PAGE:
This is the Supreme Court term that won’t end. First, it stretches to the final Monday in June. Now, we get a significant followup order to Hobby Lobby on July 3! Lyle has the report. In short, the Court acting under the All Writs Act, enjoined HHS from enforcing the mandate against Wheaton College if Wheaton College provides written notice that they do not wish to comply. The very exemption the Court deemed an alternate for Hobby Lobby, is now waived pending the appeals.
Dissenting from the order, vigorously, was Justice Sotomayor, joined by Justices Ginsburg and Kagan. Here is the key section:
Indeed, just earlier this week in Burwell v. Hobby Lobby Stores, Inc., ante, at ___, the Court described the accommodation as “a system that seeks to respect the religious liberty of reli- gious nonprofit corporations while ensuring that the em- ployees of these entities have precisely the same access to all [Food and Drug Administration (FDA)]-approved con- traceptives as employees of companies whose owners have no religious objections to providing such coverage.” Ante, at 3. And the Court concluded that the accommodation “constitutes an alternative that achieves all of the Gov- ernment’s aims while providing greater respect for reli- gious liberty.” Ibid. Those who are bound by our decisions usually believe they can take us at our word. Not so to- day. After expressly relying on the availability of the religious-nonprofit accommodation to hold that the contra- ceptive coverage requirement violates RFRA as applied to closely held for-profit corporations, the Court now, as the dissent in Hobby Lobby feared it might, see ante, at 29–30 (GINSBURG, J., dissenting), retreats from that position.
That action evinces disregard for even the newest of this Court’s precedents and undermines confidence in this institution.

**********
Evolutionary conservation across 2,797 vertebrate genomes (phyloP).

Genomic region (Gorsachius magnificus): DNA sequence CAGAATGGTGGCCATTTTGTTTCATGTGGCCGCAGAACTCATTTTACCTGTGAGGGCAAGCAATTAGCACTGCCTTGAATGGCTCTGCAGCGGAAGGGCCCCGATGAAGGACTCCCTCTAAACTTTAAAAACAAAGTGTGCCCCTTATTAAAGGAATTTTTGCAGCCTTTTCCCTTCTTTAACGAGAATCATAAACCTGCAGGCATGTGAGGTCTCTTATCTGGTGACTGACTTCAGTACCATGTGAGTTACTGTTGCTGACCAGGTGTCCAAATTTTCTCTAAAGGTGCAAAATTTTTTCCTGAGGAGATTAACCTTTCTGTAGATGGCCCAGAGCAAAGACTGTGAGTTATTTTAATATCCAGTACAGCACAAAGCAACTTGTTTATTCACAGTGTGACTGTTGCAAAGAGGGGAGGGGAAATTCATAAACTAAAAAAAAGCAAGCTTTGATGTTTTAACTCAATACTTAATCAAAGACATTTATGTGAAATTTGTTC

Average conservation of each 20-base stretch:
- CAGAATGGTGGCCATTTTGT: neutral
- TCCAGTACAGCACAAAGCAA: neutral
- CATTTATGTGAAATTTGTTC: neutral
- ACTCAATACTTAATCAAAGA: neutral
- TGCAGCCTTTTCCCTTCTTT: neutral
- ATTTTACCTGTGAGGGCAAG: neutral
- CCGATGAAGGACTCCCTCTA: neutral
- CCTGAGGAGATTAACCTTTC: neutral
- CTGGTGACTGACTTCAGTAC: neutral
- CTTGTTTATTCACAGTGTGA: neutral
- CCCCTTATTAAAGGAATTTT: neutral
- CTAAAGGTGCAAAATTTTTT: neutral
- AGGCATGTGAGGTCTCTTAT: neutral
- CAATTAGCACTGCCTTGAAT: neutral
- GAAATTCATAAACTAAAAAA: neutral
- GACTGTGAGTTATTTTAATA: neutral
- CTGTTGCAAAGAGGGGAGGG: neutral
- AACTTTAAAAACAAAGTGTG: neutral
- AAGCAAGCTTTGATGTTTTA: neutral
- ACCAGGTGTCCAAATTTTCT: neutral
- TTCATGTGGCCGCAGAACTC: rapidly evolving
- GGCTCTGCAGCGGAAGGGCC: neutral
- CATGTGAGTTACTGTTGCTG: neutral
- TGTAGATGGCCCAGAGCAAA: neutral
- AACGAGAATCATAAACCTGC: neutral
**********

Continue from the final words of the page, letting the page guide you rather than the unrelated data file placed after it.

Even if one accepts Wheaton’s view that the self- certification procedure violates RFRA, that would not justify the Court’s action today. The Court grants Wheaton a form of relief as rare as it is extreme: an inter- locutory injunction under the All Writs Act, 28 U. S. C. §1651, blocking the operation of a duly enacted law and regulations, in a case in which the courts below have not yet adjudicated the merits of the applicant’s claims and in which those courts have declined requests for similar injunctive relief. Injunctions of this nature are proper only where “the legal rights at issue are indisputably clear.” Turner Broadcasting System, Inc. v. FCC, 507 U. S. 1301, 1303 (1993) (Rehnquist, C. J., in chambers) (internal quotation marks omitted). Yet the Court today orders this extraordinary relief even though no one could credibly claim Wheaton’s right to relief is indisputably clear.
The sincerity of Wheaton’s deeply held religious beliefs is beyond refute. But as a legal matter, Wheaton’s appli- cation comes nowhere near the high bar necessary to warrant an emergency injunction from this Court. For that reason, I respectfully dissent.
The talking points should now reflect that all 6 male Justices now voted against women’s health. Happy Independence day everyone!
Update: The talking points commence on cue.
— Sherrilyn Ifill (@Sifill_LDF) July 3, 2014